For press images and materials, visit http://bit.ly/2kHsNgf

About Western Digital 

Western Digital creates environments for data to thrive. The company is driving the innovation needed to help customers capture, preserve, access and transform an ever-increasing diversity of data. Everywhere data lives, from advanced data centers to mobile sensors to personal devices, our industry-leading solutions deliver the possibilities of data. Western Digital data-centric solutions are marketed under the G-Technology, HGST, SanDisk, Tegile, Upthere and WD brands.

October 11, 2017 | 11:36 PM - Posted by Cyclops

As impressive and innovative as the spinning rust industry has been, they're trying to compete with speed boats using steam power.

October 12, 2017 | 12:06 AM - Posted by Allyn Malventano

Well, when it comes to storing 'big data' (mostly sequentially written), MAMR is going to push the SSD/HDD cost/GB crossover point out past 2030, so to that I'd say they are doing a pretty damn good job at competing.

October 12, 2017 | 12:41 AM - Posted by Shambles

And with end users abandoning platter drives we can expect the HDD manufacturers to cater their products even less towards us and more towards data centers.

The cynic in me thinks that the relative cost of HDD storage will continue to move at a glacial place as simply being able to use less space and power/TB will be enough to keep data centers interested even if $/TB doesn't move much.

October 12, 2017 | 01:18 AM - Posted by extide

As 'The SSD Guy' theorizes, as long as the unit price of HDD's at the high end stay ~about the same, and capacity keeps going up it will keep pushing out the crossover point. It's definitely going to be a long time.

October 12, 2017 | 12:14 AM - Posted by Michael Scrip

There's always gonna be a need for huge amounts of data storage that doesn't have to be a speed boat. Think about your NAS or a data center.

Your boot drive should be as fast as possible. An MVNe M.2 drive with 3,000MB/s read is great for that.

But data can be steam powered. :)

October 12, 2017 | 12:33 AM - Posted by arc (not verified)

With the right gear ratios and pressure systems, steam can go pretty fast.

October 12, 2017 | 01:02 AM - Posted by Anonymouse (not verified)

As long as there are storage needs where milliseconds don't matter, hard drives will remain relevant and useful. Keep in mind that tape storage is still used, despite hard drives having massive performance benefits over it for decades.

Do you want to needlessly spend thousands of dollars on storage?

October 12, 2017 | 09:04 AM - Posted by psuedonymous

Don't underestimate steam, a nuke boat w/ steam turbine is a potent combination. CODLAG & IFEP vessels need to be designed to /keep up/ with a CVN, not vice versa!

October 12, 2017 | 12:34 AM - Posted by arc (not verified)

I also need huge storage for my movies, games, series, those of us with slow internet want to KEEP the stuff they put effort into downloading. I sometimes watch stuff again.

October 12, 2017 | 02:34 AM - Posted by Kareha

I think I'll be dead by the time the cost of SSD's approaches the cost of HDD's :(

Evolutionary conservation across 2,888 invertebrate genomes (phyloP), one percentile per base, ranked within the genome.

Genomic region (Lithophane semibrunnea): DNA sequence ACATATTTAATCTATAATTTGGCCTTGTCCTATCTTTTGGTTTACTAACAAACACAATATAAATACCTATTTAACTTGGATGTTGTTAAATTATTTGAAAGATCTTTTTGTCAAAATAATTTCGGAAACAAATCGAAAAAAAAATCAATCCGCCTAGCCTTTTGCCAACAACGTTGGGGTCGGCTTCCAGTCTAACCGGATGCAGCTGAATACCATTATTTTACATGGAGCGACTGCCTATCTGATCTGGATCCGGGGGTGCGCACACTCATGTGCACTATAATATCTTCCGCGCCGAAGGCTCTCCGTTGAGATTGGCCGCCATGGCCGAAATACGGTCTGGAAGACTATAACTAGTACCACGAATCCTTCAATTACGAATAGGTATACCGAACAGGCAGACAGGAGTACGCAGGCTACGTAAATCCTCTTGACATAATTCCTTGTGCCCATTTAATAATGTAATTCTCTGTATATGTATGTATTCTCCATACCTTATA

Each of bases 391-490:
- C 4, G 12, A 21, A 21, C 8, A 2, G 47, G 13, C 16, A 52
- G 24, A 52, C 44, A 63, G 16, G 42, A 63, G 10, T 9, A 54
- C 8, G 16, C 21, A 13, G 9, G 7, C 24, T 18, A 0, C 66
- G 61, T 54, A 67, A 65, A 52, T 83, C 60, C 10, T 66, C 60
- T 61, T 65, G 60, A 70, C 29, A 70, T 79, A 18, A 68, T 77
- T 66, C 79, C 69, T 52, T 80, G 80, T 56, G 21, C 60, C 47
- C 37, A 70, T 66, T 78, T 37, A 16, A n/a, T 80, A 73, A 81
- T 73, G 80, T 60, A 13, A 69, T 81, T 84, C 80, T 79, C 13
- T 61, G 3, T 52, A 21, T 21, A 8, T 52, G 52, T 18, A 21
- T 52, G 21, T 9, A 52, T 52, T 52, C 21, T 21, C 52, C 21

October 12, 2017 | 04:07 AM - Posted by RGB LED fan (not verified)

True, because SSDs will never overtake HDDs in terms of capacity. The research on the absolute physical limits of this was done by IBM and they managed to store one bit of data in just 12 atoms using magnetic storage.

Meanwhile, a 10nm NAND gate is something like 70 silicon atoms across, and that's not counting how long/tall it is, and silicon is already running into quantum tunneling problems at such small sizes. The smallest proposed node for silicon is 5nm, though researchers at Berkeley have made a 1nm gate transistor using carbon nanotubes and molybdenum disulfide.

If you think of it this way: An SSD cell has to contain both the data being stored, as well as the faculties to read and write that stored bit, while magnetic media only needs to store the data bit itself, because the head is a separate structure.

October 12, 2017 | 04:37 AM - Posted by Jann5s

Well, you need some form of read head and space to spin the disks in on the magnetic side. Moreover, I think enterprise ssds are already denser then hdds. I’m thinking about the recently proposed ruler designs.s

Intel ruler: 32TB 0.9*3.86*32.535 cm = 0.27 TB/cm3
WD 14TB gold: 2.61*14.7*10.16 cm = 0.036 TB/cm3

October 12, 2017 | 09:50 AM - Posted by Anonymous. (not verified)

Also worth mentioning is that as SSD cell size decreases, endurance necessarily decreases as well, but this is not the case for magnetic storage. This is a cost advantage for hard drives that will only grow over time.

October 12, 2017 | 04:24 AM - Posted by Jann5s

Nice article allyn. I was worried that a possible hdd market shrink would evaporate the research budgets of wd and seagate and as a consequence we would never see these nice new technologies. This post gives me some reassurance.

October 12, 2017 | 04:26 PM - Posted by djotter

Have to wait until 2024 for 10c/GB SSD :(

October 12, 2017 | 05:39 PM - Posted by Allyn Malventano

I pointed that out to Ryan last night. He was disappointed :)

October 13, 2017 | 04:45 PM - Posted by fadirocks

with 8K videos, we will need more HD space